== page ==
Both government and the private sector are needed to combat gender disparity and level the economic playing field. Initiatives like this are one part of women’s success.

A SXSW Reflection

My name is Julia Maltby and I’m the Director of Campaigns here at Plum Alley. Thursday I set off to Austin, Texas for five incredible days at South by Southwest, or SXSW.  For anyone who is not familiar, SXSW is a yearly technology festival, notorious for outstanding tech-related panels and events.  Having returned from my trip and spent some time reflecting, here is a short recap of my time in Austin.

One of the most amazing aspects of SXSW was its impressive spread of female-led panels and discussions.  Of all those I was able to attend, the one that stuck with me the most was “She’s a C Word: Lessons from Tech’s C-Suite Women,” which featured Lyft’s CMO Kira Wampler, Pandora’s CSO Sara Clemens, and BlogHer’s CEO Lisa Stone.  My biggest takeaway from this panel was that if women want to advance in their careers – especially within the tech space – they have to start asking more of their families outside of work.  If women continue to do more than 50% of the work at home, they’re doing their careers, and accordingly themselves, a disservice.  One of the suggestions proposed by the panel to help alleviate this issue is for men holding prominent positions within companies to make a point of leaving the office “on time” to take care of familial obligations.  This action will set a standard that it is okay to have commitments outside of work, and may encourage other fathers and husbands within the company to do the same.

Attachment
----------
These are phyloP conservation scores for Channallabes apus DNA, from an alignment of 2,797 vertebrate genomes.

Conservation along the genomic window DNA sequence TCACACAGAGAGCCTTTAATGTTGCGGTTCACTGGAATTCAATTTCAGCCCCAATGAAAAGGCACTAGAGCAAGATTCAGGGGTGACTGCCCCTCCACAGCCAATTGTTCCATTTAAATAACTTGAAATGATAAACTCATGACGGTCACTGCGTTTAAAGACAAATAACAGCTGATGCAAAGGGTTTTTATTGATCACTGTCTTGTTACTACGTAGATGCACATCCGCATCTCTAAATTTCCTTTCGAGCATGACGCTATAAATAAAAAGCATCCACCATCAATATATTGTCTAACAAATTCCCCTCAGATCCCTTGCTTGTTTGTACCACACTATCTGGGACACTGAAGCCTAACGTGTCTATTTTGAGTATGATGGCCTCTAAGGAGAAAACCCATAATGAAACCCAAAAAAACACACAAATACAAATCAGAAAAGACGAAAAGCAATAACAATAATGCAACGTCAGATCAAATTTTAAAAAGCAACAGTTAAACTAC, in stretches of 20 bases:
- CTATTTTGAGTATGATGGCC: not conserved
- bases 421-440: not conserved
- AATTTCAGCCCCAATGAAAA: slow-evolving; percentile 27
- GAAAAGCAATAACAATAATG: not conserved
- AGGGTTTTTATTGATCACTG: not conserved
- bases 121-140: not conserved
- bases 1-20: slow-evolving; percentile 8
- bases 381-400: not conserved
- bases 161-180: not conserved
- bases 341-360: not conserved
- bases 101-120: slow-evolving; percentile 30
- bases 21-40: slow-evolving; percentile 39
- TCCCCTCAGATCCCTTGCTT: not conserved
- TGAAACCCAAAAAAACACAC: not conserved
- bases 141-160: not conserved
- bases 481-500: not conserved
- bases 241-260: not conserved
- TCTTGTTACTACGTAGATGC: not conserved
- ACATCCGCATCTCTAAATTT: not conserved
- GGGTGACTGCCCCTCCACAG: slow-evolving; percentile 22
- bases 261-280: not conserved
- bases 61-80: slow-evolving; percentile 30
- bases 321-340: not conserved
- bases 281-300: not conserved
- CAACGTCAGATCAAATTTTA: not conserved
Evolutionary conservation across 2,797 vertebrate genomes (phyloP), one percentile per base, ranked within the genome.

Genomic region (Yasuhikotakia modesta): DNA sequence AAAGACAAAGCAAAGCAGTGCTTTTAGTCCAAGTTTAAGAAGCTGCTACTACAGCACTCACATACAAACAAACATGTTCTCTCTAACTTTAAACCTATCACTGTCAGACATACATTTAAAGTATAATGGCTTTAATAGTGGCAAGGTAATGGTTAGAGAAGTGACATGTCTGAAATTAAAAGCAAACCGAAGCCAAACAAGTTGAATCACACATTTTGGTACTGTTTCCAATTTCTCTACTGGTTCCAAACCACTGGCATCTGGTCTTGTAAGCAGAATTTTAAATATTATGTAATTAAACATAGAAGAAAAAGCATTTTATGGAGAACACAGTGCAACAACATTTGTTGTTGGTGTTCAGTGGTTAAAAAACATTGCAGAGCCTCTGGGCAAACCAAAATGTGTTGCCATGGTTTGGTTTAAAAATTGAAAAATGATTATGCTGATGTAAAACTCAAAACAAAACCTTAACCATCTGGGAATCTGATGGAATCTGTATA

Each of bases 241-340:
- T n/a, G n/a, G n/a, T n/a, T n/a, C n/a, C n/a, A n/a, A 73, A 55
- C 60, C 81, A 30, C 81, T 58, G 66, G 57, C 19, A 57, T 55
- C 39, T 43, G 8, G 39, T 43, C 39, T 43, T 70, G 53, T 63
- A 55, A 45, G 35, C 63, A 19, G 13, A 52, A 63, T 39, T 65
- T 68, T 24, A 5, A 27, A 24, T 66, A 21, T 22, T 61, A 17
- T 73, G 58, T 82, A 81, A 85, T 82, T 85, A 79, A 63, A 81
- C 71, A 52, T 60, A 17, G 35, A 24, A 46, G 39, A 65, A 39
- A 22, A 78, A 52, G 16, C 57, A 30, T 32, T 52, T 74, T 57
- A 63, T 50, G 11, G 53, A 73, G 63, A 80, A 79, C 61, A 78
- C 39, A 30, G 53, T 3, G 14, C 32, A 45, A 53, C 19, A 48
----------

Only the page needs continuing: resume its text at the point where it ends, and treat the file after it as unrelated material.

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Considering many of the panels I attended at SXSW were around female entrepreneurship, the audiences were generally filled almost exclusively with woman.  However, the more time I spent at SXSW, and the more panels I attended around topics not specifically pertaining to women, the more I noticed female-led panels provided a highly unrealistic sample set of SXSW’s gender breakdown.  Based on my observations, there seemed to be at least two or three men to every woman in the overall crowd at SXSW.  Again, this breakdown varied somewhat depending on panel content.  But for the most part, unless the topic of a panel was specifically centered around women, you could count on two hands how many females were in the audience.